• Nurses, nursing assistants, medical technicians, and any other persons who directly provide diagnostic, preventive, treatment services or other services that are integrated with and necessary to the provision of patient care;

  • Employees providing such services under the supervision, order, or direction of, or providing direct assistance to nurses, nurses assistants, and other persons who directly provide services; and

  • Employees who may not directly interact with patients and/or who might not report to another health care provider or directly assist another health care provider, but nonetheless provide services that are integrated with and necessary components of the provision of patient care.

Specifically, preventive services include screenings, check-ups, and counseling to prevent illnesses, disease, or other health problems. As with diagnostic services, preventive services are integrated and necessary because they are an essential component of health care.

Treatment services include performing surgery or other invasive or physical interventions, administering or providing prescribed medication, and providing or assisting in breathing treatments.

Finally, other integrated and necessary services that, if not provided, would adversely affect the patient’s care include bathing, dressing, hand feeding, taking vital signs, setting up medical equipment for procedures and transporting patients and samples.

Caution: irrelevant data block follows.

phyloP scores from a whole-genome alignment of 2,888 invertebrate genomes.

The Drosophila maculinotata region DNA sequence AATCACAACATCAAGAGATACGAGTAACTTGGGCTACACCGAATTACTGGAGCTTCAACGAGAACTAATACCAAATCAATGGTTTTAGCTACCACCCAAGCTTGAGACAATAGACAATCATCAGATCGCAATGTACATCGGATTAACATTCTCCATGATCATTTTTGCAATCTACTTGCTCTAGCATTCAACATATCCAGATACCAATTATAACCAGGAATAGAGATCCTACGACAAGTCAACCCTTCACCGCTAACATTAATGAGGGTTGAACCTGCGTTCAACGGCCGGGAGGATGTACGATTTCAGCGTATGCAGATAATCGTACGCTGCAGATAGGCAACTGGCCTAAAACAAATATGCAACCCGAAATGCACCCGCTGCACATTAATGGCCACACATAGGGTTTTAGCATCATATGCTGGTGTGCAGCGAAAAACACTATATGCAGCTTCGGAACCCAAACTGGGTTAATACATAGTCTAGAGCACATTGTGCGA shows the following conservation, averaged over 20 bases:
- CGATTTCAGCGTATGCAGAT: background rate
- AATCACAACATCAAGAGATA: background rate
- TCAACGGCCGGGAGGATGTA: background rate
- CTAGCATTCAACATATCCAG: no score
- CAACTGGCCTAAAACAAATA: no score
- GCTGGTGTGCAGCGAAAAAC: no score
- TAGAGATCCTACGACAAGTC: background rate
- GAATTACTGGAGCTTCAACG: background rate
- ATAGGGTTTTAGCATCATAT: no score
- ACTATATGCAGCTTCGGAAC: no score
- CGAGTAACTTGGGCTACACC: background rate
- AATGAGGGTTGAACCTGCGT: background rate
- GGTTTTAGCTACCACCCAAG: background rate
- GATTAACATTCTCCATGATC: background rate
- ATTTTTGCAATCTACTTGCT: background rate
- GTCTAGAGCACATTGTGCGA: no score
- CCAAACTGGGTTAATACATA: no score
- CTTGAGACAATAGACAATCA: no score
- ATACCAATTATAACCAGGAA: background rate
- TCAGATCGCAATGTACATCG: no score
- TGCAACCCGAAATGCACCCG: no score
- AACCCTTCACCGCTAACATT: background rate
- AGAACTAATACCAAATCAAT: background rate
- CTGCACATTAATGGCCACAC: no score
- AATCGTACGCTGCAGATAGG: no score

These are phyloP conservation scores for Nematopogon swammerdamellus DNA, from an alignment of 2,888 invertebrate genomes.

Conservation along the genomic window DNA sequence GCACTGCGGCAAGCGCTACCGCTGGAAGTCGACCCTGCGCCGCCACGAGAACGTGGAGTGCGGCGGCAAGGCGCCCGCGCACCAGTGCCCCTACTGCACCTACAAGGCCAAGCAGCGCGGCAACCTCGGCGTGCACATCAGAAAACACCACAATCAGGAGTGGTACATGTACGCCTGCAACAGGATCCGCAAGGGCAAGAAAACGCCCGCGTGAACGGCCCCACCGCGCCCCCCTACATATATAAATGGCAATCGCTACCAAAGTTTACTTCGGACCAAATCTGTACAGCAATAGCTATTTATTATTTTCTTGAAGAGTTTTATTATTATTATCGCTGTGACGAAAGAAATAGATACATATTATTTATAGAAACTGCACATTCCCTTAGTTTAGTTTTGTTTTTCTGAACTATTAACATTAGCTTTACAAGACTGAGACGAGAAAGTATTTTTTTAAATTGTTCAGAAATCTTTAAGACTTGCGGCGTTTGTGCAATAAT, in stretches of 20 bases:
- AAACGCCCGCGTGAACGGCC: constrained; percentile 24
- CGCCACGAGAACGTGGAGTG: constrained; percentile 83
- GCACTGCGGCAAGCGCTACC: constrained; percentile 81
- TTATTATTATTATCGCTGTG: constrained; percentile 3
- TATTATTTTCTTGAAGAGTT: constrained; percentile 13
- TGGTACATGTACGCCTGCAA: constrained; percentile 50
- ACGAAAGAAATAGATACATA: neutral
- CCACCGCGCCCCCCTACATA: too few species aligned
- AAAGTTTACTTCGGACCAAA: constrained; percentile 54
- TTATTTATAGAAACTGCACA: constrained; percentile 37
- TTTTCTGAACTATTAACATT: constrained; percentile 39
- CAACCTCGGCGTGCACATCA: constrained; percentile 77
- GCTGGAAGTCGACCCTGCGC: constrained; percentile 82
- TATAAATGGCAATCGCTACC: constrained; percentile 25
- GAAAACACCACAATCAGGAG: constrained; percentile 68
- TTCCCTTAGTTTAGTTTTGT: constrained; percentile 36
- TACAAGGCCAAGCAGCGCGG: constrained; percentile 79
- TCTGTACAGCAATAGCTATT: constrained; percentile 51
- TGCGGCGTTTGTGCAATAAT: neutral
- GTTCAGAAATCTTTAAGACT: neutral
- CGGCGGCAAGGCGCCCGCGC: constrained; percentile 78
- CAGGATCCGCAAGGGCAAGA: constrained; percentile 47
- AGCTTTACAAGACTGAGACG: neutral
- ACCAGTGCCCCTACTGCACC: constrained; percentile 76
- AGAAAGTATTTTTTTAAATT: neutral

This new interpretation of “health care provider” is a significant change, and employees who previously did not qualify for FFCRA leave may now so qualify. For many employers, their entire organization was likely excluded from FFCRA leave under the initial interpretation, but potentially not anymore. Thus, employers should evaluate the roles and duties of each of their employees to determine such employees are eligible for FFCRA leave.

© 2020 Davis|Kuelthau, s.c. All Rights ReservedNational Law Review, Volume X, Number 269
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About this Author

Anne V. O'Meara Litigation Attorney Davis Kuelthau Milwaukee, WI
Associate

Anne O’Meara is a member of the firm’s Litigation Practice in Davis|Kuelthau’s Milwaukee office.

Anne earned her Bachelor of Arts in International Affairs and Peace Studies from Marquette University and graduated from Marquette University Law School, cum laude. As a student, she was involved in many different areas including as an Academic Success Program Leader, an Associate Justice on the Moot Court Executive Board, and Vice President of Promotions for the Public Interest Law Society.

Anne gained experience as a summer associate at Davis|Kuelthau where she researched and...

414-225-1480
Laurie Meyer, Davis Kuelthau, labor and employment lawyer
Shareholder